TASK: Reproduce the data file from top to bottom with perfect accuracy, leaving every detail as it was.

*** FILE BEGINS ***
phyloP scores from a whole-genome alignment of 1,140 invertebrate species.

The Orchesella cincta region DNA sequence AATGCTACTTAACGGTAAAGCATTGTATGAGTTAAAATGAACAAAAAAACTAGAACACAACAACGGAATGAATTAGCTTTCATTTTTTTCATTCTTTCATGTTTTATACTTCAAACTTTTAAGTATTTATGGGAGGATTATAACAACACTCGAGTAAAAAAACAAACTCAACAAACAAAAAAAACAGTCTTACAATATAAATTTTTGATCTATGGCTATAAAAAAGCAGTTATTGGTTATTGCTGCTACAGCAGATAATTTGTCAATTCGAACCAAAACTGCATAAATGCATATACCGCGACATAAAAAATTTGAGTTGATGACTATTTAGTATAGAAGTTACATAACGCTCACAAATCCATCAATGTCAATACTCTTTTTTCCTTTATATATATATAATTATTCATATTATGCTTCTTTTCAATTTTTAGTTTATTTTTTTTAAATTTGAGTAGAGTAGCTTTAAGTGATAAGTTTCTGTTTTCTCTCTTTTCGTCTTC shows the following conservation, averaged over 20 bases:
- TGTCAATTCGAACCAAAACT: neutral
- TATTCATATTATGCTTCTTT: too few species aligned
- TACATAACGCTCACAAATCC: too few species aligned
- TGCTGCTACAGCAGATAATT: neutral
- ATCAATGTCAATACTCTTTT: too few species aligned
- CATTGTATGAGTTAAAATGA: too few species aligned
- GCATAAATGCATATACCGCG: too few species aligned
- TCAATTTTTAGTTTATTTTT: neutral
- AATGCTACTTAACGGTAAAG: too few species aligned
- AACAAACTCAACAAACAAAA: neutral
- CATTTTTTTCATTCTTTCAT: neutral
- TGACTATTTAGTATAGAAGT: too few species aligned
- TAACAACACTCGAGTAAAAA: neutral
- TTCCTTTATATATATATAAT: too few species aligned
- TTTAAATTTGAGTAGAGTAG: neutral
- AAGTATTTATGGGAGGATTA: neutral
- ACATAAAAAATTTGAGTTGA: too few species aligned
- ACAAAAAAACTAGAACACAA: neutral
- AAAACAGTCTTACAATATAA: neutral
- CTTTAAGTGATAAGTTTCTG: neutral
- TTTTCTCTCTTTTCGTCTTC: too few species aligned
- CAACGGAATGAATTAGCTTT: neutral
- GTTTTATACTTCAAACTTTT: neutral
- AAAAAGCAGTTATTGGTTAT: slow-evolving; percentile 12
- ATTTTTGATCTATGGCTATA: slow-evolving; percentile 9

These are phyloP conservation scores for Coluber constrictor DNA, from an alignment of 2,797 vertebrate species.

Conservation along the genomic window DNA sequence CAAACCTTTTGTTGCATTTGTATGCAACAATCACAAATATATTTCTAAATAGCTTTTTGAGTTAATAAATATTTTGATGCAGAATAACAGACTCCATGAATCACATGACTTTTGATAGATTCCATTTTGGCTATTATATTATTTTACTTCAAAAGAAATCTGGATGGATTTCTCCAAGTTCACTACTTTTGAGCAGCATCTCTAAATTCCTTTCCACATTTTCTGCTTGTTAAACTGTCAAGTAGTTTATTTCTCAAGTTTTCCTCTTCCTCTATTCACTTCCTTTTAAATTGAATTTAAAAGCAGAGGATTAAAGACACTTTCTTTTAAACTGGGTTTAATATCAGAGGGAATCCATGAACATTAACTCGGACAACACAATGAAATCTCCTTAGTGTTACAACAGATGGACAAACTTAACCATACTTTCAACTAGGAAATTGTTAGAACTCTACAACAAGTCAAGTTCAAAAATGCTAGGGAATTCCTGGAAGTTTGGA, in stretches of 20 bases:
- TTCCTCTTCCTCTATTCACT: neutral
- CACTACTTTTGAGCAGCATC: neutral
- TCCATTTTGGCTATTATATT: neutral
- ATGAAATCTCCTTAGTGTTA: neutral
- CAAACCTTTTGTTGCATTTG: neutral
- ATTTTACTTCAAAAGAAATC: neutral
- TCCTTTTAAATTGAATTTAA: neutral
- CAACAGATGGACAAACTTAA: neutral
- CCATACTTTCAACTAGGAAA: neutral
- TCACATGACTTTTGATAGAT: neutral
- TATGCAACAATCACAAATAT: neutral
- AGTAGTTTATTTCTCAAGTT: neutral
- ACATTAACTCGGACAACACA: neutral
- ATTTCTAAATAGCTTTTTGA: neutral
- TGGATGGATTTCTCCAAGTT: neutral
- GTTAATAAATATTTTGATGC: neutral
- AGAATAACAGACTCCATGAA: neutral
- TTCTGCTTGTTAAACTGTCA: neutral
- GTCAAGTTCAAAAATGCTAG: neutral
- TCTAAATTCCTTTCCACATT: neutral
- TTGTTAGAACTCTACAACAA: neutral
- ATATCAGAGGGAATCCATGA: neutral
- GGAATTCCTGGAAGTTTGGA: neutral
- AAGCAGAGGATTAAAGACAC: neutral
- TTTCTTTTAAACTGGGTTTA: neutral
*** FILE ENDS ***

phyloP scores from a whole-genome alignment of 1,140 invertebrate species.

The Orchesella cincta region DNA sequence AATGCTACTTAACGGTAAAGCATTGTATGAGTTAAAATGAACAAAAAAACTAGAACACAACAACGGAATGAATTAGCTTTCATTTTTTTCATTCTTTCATGTTTTATACTTCAAACTTTTAAGTATTTATGGGAGGATTATAACAACACTCGAGTAAAAAAACAAACTCAACAAACAAAAAAAACAGTCTTACAATATAAATTTTTGATCTATGGCTATAAAAAAGCAGTTATTGGTTATTGCTGCTACAGCAGATAATTTGTCAATTCGAACCAAAACTGCATAAATGCATATACCGCGACATAAAAAATTTGAGTTGATGACTATTTAGTATAGAAGTTACATAACGCTCACAAATCCATCAATGTCAATACTCTTTTTTCCTTTATATATATATAATTATTCATATTATGCTTCTTTTCAATTTTTAGTTTATTTTTTTTAAATTTGAGTAGAGTAGCTTTAAGTGATAAGTTTCTGTTTTCTCTCTTTTCGTCTTC shows the following conservation, averaged over 20 bases:
- TGTCAATTCGAACCAAAACT: neutral
- TATTCATATTATGCTTCTTT: too few species aligned
- TACATAACGCTCACAAATCC: too few species aligned
- TGCTGCTACAGCAGATAATT: neutral
- ATCAATGTCAATACTCTTTT: too few species aligned
- CATTGTATGAGTTAAAATGA: too few species aligned
- GCATAAATGCATATACCGCG: too few species aligned
- TCAATTTTTAGTTTATTTTT: neutral
- AATGCTACTTAACGGTAAAG: too few species aligned
- AACAAACTCAACAAACAAAA: neutral
- CATTTTTTTCATTCTTTCAT: neutral
- TGACTATTTAGTATAGAAGT: too few species aligned
- TAACAACACTCGAGTAAAAA: neutral
- TTCCTTTATATATATATAAT: too few species aligned
- TTTAAATTTGAGTAGAGTAG: neutral
- AAGTATTTATGGGAGGATTA: neutral
- ACATAAAAAATTTGAGTTGA: too few species aligned
- ACAAAAAAACTAGAACACAA: neutral
- AAAACAGTCTTACAATATAA: neutral
- CTTTAAGTGATAAGTTTCTG: neutral
- TTTTCTCTCTTTTCGTCTTC: too few species aligned
- CAACGGAATGAATTAGCTTT: neutral
- GTTTTATACTTCAAACTTTT: neutral
- AAAAAGCAGTTATTGGTTAT: slow-evolving; percentile 12
- ATTTTTGATCTATGGCTATA: slow-evolving; percentile 9

These are phyloP conservation scores for Coluber constrictor DNA, from an alignment of 2,797 vertebrate species.

Conservation along the genomic window DNA sequence CAAACCTTTTGTTGCATTTGTATGCAACAATCACAAATATATTTCTAAATAGCTTTTTGAGTTAATAAATATTTTGATGCAGAATAACAGACTCCATGAATCACATGACTTTTGATAGATTCCATTTTGGCTATTATATTATTTTACTTCAAAAGAAATCTGGATGGATTTCTCCAAGTTCACTACTTTTGAGCAGCATCTCTAAATTCCTTTCCACATTTTCTGCTTGTTAAACTGTCAAGTAGTTTATTTCTCAAGTTTTCCTCTTCCTCTATTCACTTCCTTTTAAATTGAATTTAAAAGCAGAGGATTAAAGACACTTTCTTTTAAACTGGGTTTAATATCAGAGGGAATCCATGAACATTAACTCGGACAACACAATGAAATCTCCTTAGTGTTACAACAGATGGACAAACTTAACCATACTTTCAACTAGGAAATTGTTAGAACTCTACAACAAGTCAAGTTCAAAAATGCTAGGGAATTCCTGGAAGTTTGGA, in stretches of 20 bases:
- TTCCTCTTCCTCTATTCACT: neutral
- CACTACTTTTGAGCAGCATC: neutral
- TCCATTTTGGCTATTATATT: neutral
- ATGAAATCTCCTTAGTGTTA: neutral
- CAAACCTTTTGTTGCATTTG: neutral
- ATTTTACTTCAAAAGAAATC: neutral
- TCCTTTTAAATTGAATTTAA: neutral
- CAACAGATGGACAAACTTAA: neutral
- CCATACTTTCAACTAGGAAA: neutral
- TCACATGACTTTTGATAGAT: neutral
- TATGCAACAATCACAAATAT: neutral
- AGTAGTTTATTTCTCAAGTT: neutral
- ACATTAACTCGGACAACACA: neutral
- ATTTCTAAATAGCTTTTTGA: neutral
- TGGATGGATTTCTCCAAGTT: neutral
- GTTAATAAATATTTTGATGC: neutral
- AGAATAACAGACTCCATGAA: neutral
- TTCTGCTTGTTAAACTGTCA: neutral
- GTCAAGTTCAAAAATGCTAG: neutral
- TCTAAATTCCTTTCCACATT: neutral
- TTGTTAGAACTCTACAACAA: neutral
- ATATCAGAGGGAATCCATGA: neutral
- GGAATTCCTGGAAGTTTGGA: neutral
- AAGCAGAGGATTAAAGACAC: neutral
- TTTCTTTTAAACTGGGTTTA: neutral